to do. of you, osama bin laden is no more. because of you, al qaeda's top ranks have been hammered. core of al qaeda, in afghanistan and pakistan, is on its way to defeat. that happened because of you. because of you, more afghans are reclaiming their immunities, markets, schools, their towns, and they have a chance to forge their own future. areuse of you, more afghans trained and stepping up in defending their own country. and preserving the gains we -- you fought and fled for, we will ensure afghan is never again a source of attack against our country. applause]d that happened because of you. the war in afghanistan will and for you, that means fewer deployments, training time, getting back to what marines do better than anyone else on earth. it means more time here on the homefront with your families, your wives, your husband, your kids. , the end of the war in afghanistan does not mean the end of threats to our nation. as i have said before, he's an -- even as we decimated the al qaeda leadership that attacked us on 9/11, al qaeda affiliates and like-minded extremists still threaten
rachel smolkin current deputy manager at "politico." stories ofrseen the the killing of osama bin laden come of the president's reelection campaign and you may know her from her great work with the politics team at usa today and the managing editor of the american journalism review. pendry andhel is jen who is not on your program. originally we were going to have an al jazeera reporter here but she has gone over to the mainstream and is now working for cnn, making her ineligible for the panel. agreed to step in and we appreciate that. she is the white house reporter for the huffington post and covers leadership on capitol hill. she joined huffington post a couple of years ago and spent years covering the legislative and executive wrenches of government for "rollcall." probably a walk in the park for her because she started covering the texas state legislature. again, stepping in for camille, so thank you for that. next to jen is john stanton who also has "rollcall" roots rate he is the chair of buzz feed here in washington. then smith, the editor described him as a reporter's reporter w
people would say that president obama had every right to launch the raid that killed osama bin laden. history does demonstrate the forces of diplomacy coexist, they interact with each other and they sometimes and complement each other. richard holbrooke, the late richard holbrooke, great american diplomat, i don't think he would've been able to secure the peace at dayton, the peace in bosnia had we not used force for six weeks to demonstrate to the bosnian army that were not going to commit them to continue to kill innocent muslims but it was a just a force that she'd a cease-fire and drove them to negotiating table were holbrooke worked his magic and brought peace to bosnia after five years of war. so there are times when have to rely on the military and where fortunate as all of you know to have extraordinary young men and women in our military come in the army, the navy and air force, marines and coast guard and the national guard. [applause] wiland like you just applaud, i admire the american military. they are absolutely critical to our security. one of the proudest moments of m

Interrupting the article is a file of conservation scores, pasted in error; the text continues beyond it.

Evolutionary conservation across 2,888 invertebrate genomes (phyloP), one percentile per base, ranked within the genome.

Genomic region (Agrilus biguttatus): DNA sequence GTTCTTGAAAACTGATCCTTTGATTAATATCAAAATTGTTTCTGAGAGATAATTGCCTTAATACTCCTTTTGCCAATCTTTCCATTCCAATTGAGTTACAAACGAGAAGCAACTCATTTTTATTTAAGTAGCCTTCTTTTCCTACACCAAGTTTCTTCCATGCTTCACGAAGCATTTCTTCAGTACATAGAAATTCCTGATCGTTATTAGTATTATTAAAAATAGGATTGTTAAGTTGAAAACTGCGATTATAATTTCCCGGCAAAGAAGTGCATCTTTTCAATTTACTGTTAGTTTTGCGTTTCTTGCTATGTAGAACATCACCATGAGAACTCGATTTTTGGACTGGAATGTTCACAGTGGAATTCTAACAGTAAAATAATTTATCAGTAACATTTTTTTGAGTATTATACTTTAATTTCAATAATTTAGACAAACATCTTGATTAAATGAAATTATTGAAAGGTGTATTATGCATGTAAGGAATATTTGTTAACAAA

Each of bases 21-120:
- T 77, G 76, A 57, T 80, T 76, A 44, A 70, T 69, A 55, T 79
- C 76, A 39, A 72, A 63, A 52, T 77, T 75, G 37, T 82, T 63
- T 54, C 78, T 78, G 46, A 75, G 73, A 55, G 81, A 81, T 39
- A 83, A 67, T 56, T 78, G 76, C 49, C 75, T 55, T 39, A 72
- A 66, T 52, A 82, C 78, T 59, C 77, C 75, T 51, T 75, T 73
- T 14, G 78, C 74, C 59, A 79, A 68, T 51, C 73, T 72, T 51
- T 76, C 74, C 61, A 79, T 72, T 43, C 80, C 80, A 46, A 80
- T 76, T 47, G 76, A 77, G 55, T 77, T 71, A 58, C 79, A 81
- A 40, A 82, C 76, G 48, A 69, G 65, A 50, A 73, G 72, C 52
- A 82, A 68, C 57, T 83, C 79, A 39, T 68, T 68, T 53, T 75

to launch the raid that killed osama bin laden. history does demonstrate that force of diplomacy coexist. they interact with each other and they sometimes can come from each other. richard holbrooke, the late richard holbrooke, great american diplomat, i don't think he would have been able to secure the peace at dayton, the peace in bosnia, had we not use force for six weeks to demonstrate to the bosnian serb army that we're not going to commit them to continue to give innocent muslims. and effect it was the use of force that achieve a cease-fire and drove in to the negotiating table where holbrooke worked his magic and brought peace to bosnia after five years of war. so there are times when how to rely on our military and we are fortunate as all of you know to have extraordinary young men and women in our military, in the army, the navy, air force and marines and coast guard and the national guard applaud that. >> and like you who just applauded, i admire the american military. they are absolutely critical to our security. one of the proudest moments of my crew was when i served as u.s.
would say that president obama had every right to launch the abbottabad raid that killed osama bin laden. history does demonstrate that its diplomacy coexist they interact with each other and they sometimes can complement each other. richard holbrooke the late richard holbrooke great american diplomat. i don't think he would you woule been able to secure the peace in bosnia had we not used force for six weeks to demonstrate to the bosnian-serb army that we were not going to let them continue to kill innocent muslims. in fact the use of force achieved a cease of fire drove them to the negotiating table where holbrooke worked his magic and brought to peace to bosnia after five years of war. their times we have to rely on our military and we are fortunate as all of you know to have extraordinary young men and women in our military in the army navy air air force marines and the coast guard in the national guard. [applause] and like you who just applauded i admired the american military. they're absolutely critical to our security. one of the proudest moment of my career was when i served as
Search Results 0 to 36 of about 37 (some duplicates have been removed)